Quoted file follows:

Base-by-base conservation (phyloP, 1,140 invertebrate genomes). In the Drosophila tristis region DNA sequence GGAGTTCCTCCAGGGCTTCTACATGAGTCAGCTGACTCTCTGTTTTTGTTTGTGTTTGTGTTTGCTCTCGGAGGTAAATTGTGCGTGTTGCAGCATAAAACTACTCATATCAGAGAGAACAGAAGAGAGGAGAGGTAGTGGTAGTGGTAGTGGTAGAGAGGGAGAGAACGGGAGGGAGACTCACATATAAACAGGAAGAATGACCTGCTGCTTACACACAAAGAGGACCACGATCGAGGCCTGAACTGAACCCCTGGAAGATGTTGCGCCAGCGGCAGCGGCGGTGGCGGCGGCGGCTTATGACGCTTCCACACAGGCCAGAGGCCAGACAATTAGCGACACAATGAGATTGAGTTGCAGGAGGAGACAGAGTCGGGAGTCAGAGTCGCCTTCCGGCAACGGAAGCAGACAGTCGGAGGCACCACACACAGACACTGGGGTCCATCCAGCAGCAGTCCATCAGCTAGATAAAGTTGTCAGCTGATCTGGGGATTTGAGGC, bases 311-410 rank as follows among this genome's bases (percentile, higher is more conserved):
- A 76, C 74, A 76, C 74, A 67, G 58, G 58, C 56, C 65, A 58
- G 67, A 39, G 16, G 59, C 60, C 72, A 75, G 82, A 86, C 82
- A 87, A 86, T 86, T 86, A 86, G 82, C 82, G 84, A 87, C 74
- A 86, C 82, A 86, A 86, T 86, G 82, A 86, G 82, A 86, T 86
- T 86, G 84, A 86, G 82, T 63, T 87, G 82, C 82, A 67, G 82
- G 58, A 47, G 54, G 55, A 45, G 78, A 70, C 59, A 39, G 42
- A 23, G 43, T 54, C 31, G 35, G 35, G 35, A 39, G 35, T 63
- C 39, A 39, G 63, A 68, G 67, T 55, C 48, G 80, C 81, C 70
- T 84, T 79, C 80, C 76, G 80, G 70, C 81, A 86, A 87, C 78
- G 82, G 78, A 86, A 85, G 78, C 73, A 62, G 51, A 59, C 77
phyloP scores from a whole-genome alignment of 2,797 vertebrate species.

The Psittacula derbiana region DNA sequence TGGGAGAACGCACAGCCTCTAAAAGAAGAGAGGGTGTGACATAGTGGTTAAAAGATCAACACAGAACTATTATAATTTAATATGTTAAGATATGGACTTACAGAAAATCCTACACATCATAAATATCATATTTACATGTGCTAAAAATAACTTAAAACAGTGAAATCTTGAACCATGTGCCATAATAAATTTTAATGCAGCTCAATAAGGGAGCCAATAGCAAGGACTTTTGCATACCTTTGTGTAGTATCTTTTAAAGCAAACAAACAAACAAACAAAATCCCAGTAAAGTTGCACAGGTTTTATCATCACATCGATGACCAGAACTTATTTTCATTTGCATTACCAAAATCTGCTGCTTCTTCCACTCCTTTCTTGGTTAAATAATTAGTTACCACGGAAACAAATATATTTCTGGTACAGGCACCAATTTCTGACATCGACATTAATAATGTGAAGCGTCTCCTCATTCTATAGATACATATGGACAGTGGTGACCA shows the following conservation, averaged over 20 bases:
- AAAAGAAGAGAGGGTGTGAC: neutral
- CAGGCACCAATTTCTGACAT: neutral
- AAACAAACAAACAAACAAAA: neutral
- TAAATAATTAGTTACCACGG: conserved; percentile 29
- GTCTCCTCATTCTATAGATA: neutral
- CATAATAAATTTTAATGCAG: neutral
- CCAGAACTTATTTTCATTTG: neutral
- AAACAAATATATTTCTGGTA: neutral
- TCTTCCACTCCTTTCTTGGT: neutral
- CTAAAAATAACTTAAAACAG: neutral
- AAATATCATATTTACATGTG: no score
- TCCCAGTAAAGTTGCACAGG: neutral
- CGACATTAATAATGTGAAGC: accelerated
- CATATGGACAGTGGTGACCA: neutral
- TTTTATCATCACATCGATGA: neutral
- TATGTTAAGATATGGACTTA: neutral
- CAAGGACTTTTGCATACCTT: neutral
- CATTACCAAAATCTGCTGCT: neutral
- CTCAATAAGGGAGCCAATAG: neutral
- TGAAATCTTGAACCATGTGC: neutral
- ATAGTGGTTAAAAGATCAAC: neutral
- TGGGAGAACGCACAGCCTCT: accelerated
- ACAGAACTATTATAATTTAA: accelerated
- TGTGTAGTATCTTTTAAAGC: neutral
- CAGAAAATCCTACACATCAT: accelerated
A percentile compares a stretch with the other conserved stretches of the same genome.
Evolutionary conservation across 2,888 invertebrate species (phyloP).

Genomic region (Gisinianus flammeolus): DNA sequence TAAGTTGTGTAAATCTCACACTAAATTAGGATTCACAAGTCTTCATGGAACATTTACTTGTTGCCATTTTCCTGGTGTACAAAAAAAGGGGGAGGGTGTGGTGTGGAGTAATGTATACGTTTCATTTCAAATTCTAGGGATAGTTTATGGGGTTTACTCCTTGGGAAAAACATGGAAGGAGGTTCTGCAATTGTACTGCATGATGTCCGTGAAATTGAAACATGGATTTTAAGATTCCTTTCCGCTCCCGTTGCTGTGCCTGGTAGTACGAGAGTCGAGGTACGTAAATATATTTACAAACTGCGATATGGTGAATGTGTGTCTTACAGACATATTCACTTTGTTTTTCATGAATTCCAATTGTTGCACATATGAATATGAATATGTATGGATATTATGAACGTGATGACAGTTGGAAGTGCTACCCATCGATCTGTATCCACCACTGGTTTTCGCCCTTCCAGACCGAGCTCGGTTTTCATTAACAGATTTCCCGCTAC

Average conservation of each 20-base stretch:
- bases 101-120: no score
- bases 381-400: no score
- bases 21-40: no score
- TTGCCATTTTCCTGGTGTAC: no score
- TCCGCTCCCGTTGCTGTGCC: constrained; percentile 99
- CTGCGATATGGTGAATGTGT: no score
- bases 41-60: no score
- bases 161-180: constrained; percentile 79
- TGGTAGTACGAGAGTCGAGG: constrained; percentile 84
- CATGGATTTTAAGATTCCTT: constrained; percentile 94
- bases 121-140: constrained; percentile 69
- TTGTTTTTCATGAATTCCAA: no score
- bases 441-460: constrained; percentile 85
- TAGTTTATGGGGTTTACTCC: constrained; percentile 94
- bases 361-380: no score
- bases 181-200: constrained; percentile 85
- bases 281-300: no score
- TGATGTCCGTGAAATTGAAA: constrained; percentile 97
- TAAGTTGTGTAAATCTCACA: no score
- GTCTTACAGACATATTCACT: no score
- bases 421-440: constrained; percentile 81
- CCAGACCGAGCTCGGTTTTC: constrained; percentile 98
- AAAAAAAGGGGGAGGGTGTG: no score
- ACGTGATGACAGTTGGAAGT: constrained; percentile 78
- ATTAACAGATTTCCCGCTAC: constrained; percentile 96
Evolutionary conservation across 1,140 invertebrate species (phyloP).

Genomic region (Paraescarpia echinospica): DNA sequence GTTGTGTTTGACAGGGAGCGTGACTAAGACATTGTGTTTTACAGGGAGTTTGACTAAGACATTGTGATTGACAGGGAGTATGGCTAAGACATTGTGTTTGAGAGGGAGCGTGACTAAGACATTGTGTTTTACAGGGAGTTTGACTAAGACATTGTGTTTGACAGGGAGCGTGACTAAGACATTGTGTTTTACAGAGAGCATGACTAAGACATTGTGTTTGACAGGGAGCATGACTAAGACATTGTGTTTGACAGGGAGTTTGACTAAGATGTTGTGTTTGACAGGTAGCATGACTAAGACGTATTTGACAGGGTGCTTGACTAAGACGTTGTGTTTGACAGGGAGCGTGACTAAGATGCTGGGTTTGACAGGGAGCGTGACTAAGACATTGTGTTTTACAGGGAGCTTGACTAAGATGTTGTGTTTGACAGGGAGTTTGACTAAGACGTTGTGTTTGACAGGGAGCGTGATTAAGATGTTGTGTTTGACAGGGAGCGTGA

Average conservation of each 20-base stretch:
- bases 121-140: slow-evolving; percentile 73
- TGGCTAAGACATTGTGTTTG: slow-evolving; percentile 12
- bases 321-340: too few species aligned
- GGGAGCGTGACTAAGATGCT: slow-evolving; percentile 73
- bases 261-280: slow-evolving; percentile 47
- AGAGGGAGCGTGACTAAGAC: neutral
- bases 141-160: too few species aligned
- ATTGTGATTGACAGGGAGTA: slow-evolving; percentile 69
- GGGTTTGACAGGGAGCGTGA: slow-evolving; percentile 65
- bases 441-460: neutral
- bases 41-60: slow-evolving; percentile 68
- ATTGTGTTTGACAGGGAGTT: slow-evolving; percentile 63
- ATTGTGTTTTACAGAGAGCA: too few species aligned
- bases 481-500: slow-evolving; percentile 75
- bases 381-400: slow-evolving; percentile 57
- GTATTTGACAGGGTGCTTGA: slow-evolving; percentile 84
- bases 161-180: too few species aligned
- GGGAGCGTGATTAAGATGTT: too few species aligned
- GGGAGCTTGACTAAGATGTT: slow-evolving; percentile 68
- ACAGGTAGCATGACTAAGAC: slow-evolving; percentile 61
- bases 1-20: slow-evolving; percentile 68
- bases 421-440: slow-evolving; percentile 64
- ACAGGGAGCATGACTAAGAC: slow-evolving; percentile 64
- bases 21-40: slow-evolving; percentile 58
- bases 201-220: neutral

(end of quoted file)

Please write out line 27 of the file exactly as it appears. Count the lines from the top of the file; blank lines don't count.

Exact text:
- CATATGGACAGTGGTGACCA: neutral